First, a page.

A research group led by Washington State University scientists has found a way to turn daily plastic waste products into jet fuel.
n a new paper published in the journal Applied Energy, WSU’s Hanwu Lei and colleagues melted plastic waste at high temperature with activated carbon, a processed carbon with increased surface area, to produce jet fuel.
“Waste plastic is a huge problem worldwide,” said Lei, an associate professor in WSU’s Department of Biological System Engineering. “This is a very good, and relatively simple, way to recycle these plastics.”
How it works
In the experiment, Lei and colleagues tested low-density polyethylene and mixed a variety of waste plastic products, like water bottles, milk bottles, and plastic bags, and ground them down to around three millimeters, or about the size of a grain of rice.
The plastic granules were then placed on top of activated carbon in a tube reactor at a high temperature, ranging from 430 degree Celsius to 571 degrees Celsius. That’s 806 to 1,060 Fahrenheit. The carbon is a catalyst, or a substance that speeds up a chemical reaction without being consumed by the reaction.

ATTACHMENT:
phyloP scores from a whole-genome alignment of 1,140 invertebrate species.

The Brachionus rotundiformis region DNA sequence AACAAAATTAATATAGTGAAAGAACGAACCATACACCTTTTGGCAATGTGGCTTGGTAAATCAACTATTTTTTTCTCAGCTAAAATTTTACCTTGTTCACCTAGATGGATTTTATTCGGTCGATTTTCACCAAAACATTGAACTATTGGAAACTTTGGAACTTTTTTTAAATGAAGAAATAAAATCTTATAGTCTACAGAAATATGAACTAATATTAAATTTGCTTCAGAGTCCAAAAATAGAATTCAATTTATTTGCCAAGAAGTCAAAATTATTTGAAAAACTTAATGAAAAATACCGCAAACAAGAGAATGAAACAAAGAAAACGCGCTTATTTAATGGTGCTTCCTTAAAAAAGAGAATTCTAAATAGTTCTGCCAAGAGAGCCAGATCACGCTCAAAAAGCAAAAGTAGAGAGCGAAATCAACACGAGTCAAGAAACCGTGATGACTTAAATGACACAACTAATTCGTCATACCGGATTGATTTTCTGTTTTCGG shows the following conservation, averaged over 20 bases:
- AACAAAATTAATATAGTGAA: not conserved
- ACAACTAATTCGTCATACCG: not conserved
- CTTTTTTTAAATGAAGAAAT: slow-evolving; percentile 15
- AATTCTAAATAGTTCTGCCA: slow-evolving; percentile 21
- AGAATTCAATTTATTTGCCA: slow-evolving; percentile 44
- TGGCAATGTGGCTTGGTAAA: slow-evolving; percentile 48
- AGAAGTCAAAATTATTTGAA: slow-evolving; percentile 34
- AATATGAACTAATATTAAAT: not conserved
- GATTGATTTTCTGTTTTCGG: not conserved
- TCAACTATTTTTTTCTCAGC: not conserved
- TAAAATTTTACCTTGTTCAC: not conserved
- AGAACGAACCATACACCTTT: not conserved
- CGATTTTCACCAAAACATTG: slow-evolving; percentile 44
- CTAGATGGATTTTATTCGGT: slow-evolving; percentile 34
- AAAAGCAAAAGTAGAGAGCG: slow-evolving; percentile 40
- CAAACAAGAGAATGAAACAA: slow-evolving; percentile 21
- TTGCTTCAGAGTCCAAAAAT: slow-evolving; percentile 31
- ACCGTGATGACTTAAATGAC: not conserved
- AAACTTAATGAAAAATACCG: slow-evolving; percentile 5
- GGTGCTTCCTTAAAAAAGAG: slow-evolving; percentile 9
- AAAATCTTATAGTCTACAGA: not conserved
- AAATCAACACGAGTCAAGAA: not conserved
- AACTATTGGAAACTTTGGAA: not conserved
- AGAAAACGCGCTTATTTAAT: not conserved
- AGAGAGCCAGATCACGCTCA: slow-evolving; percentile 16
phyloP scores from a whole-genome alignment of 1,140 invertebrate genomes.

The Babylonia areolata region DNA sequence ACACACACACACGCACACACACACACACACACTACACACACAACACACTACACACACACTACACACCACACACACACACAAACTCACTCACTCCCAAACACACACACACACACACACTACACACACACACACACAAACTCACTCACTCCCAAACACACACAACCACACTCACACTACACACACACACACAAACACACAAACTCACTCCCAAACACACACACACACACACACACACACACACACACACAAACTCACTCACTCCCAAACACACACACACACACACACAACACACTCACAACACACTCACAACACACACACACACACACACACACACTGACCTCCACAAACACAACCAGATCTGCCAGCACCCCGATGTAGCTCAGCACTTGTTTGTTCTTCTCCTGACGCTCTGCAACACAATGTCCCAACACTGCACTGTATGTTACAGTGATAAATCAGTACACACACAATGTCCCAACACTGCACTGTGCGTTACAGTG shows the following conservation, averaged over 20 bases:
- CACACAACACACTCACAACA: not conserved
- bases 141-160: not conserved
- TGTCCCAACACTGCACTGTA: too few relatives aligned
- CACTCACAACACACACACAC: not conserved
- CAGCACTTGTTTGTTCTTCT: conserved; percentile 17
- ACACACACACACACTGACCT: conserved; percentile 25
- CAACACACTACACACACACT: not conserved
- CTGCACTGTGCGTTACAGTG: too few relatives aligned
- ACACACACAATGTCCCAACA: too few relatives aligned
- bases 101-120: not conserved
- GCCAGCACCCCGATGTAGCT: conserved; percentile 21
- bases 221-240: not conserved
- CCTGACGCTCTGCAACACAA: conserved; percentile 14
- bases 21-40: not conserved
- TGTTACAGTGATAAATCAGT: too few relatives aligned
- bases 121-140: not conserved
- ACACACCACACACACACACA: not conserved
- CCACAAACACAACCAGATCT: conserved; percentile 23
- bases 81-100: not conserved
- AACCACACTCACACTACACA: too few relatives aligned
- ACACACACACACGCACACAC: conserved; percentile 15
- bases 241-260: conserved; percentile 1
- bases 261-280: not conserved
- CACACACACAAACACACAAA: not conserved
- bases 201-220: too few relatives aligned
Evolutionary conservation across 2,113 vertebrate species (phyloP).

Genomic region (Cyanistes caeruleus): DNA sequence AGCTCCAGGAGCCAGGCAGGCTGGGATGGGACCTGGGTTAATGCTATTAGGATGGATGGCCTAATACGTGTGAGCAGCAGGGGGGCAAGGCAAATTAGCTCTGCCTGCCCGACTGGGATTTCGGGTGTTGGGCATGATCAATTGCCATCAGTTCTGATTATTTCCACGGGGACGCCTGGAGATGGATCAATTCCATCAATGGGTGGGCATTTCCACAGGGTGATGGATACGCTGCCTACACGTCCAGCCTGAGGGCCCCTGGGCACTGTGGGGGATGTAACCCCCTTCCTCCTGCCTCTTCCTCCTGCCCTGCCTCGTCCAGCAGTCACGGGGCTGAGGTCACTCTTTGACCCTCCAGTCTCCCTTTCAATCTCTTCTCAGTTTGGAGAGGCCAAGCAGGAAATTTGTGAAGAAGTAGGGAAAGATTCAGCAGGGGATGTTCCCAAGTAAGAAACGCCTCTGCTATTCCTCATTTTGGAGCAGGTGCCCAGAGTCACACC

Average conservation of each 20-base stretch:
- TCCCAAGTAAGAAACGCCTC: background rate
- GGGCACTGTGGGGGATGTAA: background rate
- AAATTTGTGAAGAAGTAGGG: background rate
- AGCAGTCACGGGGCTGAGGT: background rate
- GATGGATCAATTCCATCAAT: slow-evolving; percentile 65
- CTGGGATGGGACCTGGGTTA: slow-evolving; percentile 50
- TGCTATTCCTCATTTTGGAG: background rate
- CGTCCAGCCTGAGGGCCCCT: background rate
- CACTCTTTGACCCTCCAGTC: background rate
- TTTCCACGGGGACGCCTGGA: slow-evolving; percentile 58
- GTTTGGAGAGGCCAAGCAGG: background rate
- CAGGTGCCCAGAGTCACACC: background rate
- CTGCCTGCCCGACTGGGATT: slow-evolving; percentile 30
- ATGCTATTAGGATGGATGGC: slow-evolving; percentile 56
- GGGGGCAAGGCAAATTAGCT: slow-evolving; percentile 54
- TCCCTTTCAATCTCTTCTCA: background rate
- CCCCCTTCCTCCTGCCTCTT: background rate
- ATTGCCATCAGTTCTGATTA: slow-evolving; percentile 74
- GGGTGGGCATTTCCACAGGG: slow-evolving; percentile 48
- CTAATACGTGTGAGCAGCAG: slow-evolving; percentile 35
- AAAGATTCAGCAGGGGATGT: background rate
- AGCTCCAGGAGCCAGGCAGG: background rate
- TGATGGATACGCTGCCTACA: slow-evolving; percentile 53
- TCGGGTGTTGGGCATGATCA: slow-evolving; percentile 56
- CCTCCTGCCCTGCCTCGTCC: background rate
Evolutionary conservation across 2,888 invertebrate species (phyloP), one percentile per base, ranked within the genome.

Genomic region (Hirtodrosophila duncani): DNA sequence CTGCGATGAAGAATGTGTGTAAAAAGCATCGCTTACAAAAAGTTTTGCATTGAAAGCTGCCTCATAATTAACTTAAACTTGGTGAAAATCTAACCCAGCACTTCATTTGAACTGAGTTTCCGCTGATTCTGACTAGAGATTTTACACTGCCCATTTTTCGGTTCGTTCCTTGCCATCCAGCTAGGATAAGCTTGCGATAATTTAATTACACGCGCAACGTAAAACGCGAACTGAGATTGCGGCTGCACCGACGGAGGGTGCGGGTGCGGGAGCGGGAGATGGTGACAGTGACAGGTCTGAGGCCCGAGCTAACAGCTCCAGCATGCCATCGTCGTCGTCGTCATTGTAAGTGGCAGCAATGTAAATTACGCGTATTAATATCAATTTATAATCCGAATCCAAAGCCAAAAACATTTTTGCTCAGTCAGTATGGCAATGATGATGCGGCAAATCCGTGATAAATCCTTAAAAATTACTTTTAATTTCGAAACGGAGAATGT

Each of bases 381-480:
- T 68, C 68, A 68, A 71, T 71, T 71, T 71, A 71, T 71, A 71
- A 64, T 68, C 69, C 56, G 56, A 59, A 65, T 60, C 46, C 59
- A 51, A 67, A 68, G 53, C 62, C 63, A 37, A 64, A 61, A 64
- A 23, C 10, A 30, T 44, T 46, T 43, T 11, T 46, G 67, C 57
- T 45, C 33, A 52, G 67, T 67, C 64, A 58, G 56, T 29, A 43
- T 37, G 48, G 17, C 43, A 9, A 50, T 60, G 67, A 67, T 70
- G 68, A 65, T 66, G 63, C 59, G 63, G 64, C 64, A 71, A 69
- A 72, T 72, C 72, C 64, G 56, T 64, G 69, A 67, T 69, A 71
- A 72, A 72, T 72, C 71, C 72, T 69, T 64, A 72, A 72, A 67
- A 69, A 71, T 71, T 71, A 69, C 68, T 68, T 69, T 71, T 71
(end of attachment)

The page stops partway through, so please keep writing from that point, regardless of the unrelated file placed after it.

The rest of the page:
“Plastic is hard to break down,” Lei said. “You have to add a catalyst to help break the chemical bonds. There is a lot of hydrogen in plastics, which is a key component in fuel.”
Once the carbon catalyst has done its work, it can be separated out and re-used on the next batch of waste plastic conversion. The catalyst can also be regenerated after losing its activity.
After testing several different catalysts at different temperatures, the best result they had produced a mixture of 85 percent jet fuel and 15 percent diesel fuel…[ ]